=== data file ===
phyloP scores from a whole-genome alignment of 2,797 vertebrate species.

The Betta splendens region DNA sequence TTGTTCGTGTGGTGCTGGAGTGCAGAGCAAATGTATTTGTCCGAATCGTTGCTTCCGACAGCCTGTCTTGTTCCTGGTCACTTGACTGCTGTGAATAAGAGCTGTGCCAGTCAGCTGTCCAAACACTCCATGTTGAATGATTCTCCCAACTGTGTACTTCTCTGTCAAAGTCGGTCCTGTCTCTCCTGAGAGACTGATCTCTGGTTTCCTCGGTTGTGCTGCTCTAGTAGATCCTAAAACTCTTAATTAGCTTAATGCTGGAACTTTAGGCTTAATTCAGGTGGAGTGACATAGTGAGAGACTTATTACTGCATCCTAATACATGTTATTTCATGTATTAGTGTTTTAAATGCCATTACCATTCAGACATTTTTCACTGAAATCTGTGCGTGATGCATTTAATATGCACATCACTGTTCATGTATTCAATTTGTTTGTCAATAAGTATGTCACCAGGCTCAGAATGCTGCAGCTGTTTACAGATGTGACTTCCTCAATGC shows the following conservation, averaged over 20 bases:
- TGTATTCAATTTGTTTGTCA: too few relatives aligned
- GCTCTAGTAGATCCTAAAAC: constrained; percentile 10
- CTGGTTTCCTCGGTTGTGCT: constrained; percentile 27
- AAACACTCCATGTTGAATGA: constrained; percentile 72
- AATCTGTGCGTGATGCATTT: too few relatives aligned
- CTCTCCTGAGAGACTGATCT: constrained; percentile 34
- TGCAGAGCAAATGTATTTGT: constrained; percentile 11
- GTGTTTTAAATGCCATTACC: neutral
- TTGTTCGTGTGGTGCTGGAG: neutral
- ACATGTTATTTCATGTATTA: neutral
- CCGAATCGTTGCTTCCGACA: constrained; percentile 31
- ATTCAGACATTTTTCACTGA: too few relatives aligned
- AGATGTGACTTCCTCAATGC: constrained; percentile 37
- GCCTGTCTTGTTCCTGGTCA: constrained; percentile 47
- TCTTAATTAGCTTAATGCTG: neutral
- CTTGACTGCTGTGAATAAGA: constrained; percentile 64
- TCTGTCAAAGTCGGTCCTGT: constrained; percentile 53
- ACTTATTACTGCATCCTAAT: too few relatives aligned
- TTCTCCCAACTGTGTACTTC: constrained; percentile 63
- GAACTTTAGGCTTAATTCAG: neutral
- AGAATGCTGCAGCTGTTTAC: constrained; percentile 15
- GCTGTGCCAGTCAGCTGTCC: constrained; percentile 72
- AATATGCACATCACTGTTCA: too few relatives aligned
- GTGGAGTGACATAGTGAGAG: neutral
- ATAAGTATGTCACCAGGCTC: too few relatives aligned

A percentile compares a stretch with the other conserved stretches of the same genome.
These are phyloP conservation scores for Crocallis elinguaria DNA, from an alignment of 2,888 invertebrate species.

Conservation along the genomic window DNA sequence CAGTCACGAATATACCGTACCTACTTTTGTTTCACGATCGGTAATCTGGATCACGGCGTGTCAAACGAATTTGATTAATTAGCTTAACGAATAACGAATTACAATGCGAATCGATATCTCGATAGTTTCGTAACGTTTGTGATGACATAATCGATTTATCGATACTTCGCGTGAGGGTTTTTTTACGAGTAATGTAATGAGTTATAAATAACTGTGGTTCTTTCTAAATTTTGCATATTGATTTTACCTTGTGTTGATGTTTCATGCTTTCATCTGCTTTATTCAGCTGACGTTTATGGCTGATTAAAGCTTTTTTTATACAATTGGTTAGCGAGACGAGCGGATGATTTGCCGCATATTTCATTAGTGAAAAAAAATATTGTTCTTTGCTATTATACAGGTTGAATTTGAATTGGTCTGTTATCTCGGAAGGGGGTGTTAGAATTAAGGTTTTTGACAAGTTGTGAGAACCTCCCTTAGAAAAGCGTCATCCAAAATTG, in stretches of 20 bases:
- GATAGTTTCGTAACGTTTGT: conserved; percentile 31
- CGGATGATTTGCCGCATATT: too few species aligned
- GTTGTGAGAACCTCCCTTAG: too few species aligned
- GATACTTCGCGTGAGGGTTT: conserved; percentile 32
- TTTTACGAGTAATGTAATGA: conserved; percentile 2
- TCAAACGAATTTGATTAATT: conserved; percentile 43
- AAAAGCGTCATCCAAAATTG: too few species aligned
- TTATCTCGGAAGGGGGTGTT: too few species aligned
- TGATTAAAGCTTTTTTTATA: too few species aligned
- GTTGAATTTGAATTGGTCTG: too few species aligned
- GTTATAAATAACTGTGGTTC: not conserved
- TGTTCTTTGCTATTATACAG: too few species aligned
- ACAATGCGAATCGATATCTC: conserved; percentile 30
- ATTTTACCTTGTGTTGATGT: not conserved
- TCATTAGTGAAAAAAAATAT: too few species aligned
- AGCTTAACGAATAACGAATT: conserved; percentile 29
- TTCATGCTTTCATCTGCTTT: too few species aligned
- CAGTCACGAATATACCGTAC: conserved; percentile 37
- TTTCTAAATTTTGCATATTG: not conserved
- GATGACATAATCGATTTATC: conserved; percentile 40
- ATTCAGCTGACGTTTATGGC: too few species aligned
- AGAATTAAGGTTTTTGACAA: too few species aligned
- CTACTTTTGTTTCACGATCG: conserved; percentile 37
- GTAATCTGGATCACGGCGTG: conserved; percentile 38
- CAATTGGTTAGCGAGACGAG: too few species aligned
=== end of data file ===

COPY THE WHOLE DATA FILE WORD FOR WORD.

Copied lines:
phyloP scores from a whole-genome alignment of 2,797 vertebrate species.

The Betta splendens region DNA sequence TTGTTCGTGTGGTGCTGGAGTGCAGAGCAAATGTATTTGTCCGAATCGTTGCTTCCGACAGCCTGTCTTGTTCCTGGTCACTTGACTGCTGTGAATAAGAGCTGTGCCAGTCAGCTGTCCAAACACTCCATGTTGAATGATTCTCCCAACTGTGTACTTCTCTGTCAAAGTCGGTCCTGTCTCTCCTGAGAGACTGATCTCTGGTTTCCTCGGTTGTGCTGCTCTAGTAGATCCTAAAACTCTTAATTAGCTTAATGCTGGAACTTTAGGCTTAATTCAGGTGGAGTGACATAGTGAGAGACTTATTACTGCATCCTAATACATGTTATTTCATGTATTAGTGTTTTAAATGCCATTACCATTCAGACATTTTTCACTGAAATCTGTGCGTGATGCATTTAATATGCACATCACTGTTCATGTATTCAATTTGTTTGTCAATAAGTATGTCACCAGGCTCAGAATGCTGCAGCTGTTTACAGATGTGACTTCCTCAATGC shows the following conservation, averaged over 20 bases:
- TGTATTCAATTTGTTTGTCA: too few relatives aligned
- GCTCTAGTAGATCCTAAAAC: constrained; percentile 10
- CTGGTTTCCTCGGTTGTGCT: constrained; percentile 27
- AAACACTCCATGTTGAATGA: constrained; percentile 72
- AATCTGTGCGTGATGCATTT: too few relatives aligned
- CTCTCCTGAGAGACTGATCT: constrained; percentile 34
- TGCAGAGCAAATGTATTTGT: constrained; percentile 11
- GTGTTTTAAATGCCATTACC: neutral
- TTGTTCGTGTGGTGCTGGAG: neutral
- ACATGTTATTTCATGTATTA: neutral
- CCGAATCGTTGCTTCCGACA: constrained; percentile 31
- ATTCAGACATTTTTCACTGA: too few relatives aligned
- AGATGTGACTTCCTCAATGC: constrained; percentile 37
- GCCTGTCTTGTTCCTGGTCA: constrained; percentile 47
- TCTTAATTAGCTTAATGCTG: neutral
- CTTGACTGCTGTGAATAAGA: constrained; percentile 64
- TCTGTCAAAGTCGGTCCTGT: constrained; percentile 53
- ACTTATTACTGCATCCTAAT: too few relatives aligned
- TTCTCCCAACTGTGTACTTC: constrained; percentile 63
- GAACTTTAGGCTTAATTCAG: neutral
- AGAATGCTGCAGCTGTTTAC: constrained; percentile 15
- GCTGTGCCAGTCAGCTGTCC: constrained; percentile 72
- AATATGCACATCACTGTTCA: too few relatives aligned
- GTGGAGTGACATAGTGAGAG: neutral
- ATAAGTATGTCACCAGGCTC: too few relatives aligned

A percentile compares a stretch with the other conserved stretches of the same genome.
These are phyloP conservation scores for Crocallis elinguaria DNA, from an alignment of 2,888 invertebrate species.

Conservation along the genomic window DNA sequence CAGTCACGAATATACCGTACCTACTTTTGTTTCACGATCGGTAATCTGGATCACGGCGTGTCAAACGAATTTGATTAATTAGCTTAACGAATAACGAATTACAATGCGAATCGATATCTCGATAGTTTCGTAACGTTTGTGATGACATAATCGATTTATCGATACTTCGCGTGAGGGTTTTTTTACGAGTAATGTAATGAGTTATAAATAACTGTGGTTCTTTCTAAATTTTGCATATTGATTTTACCTTGTGTTGATGTTTCATGCTTTCATCTGCTTTATTCAGCTGACGTTTATGGCTGATTAAAGCTTTTTTTATACAATTGGTTAGCGAGACGAGCGGATGATTTGCCGCATATTTCATTAGTGAAAAAAAATATTGTTCTTTGCTATTATACAGGTTGAATTTGAATTGGTCTGTTATCTCGGAAGGGGGTGTTAGAATTAAGGTTTTTGACAAGTTGTGAGAACCTCCCTTAGAAAAGCGTCATCCAAAATTG, in stretches of 20 bases:
- GATAGTTTCGTAACGTTTGT: conserved; percentile 31
- CGGATGATTTGCCGCATATT: too few species aligned
- GTTGTGAGAACCTCCCTTAG: too few species aligned
- GATACTTCGCGTGAGGGTTT: conserved; percentile 32
- TTTTACGAGTAATGTAATGA: conserved; percentile 2
- TCAAACGAATTTGATTAATT: conserved; percentile 43
- AAAAGCGTCATCCAAAATTG: too few species aligned
- TTATCTCGGAAGGGGGTGTT: too few species aligned
- TGATTAAAGCTTTTTTTATA: too few species aligned
- GTTGAATTTGAATTGGTCTG: too few species aligned
- GTTATAAATAACTGTGGTTC: not conserved
- TGTTCTTTGCTATTATACAG: too few species aligned
- ACAATGCGAATCGATATCTC: conserved; percentile 30
- ATTTTACCTTGTGTTGATGT: not conserved
- TCATTAGTGAAAAAAAATAT: too few species aligned
- AGCTTAACGAATAACGAATT: conserved; percentile 29
- TTCATGCTTTCATCTGCTTT: too few species aligned
- CAGTCACGAATATACCGTAC: conserved; percentile 37
- TTTCTAAATTTTGCATATTG: not conserved
- GATGACATAATCGATTTATC: conserved; percentile 40
- ATTCAGCTGACGTTTATGGC: too few species aligned
- AGAATTAAGGTTTTTGACAA: too few species aligned
- CTACTTTTGTTTCACGATCG: conserved; percentile 37
- GTAATCTGGATCACGGCGTG: conserved; percentile 38
- CAATTGGTTAGCGAGACGAG: too few species aligned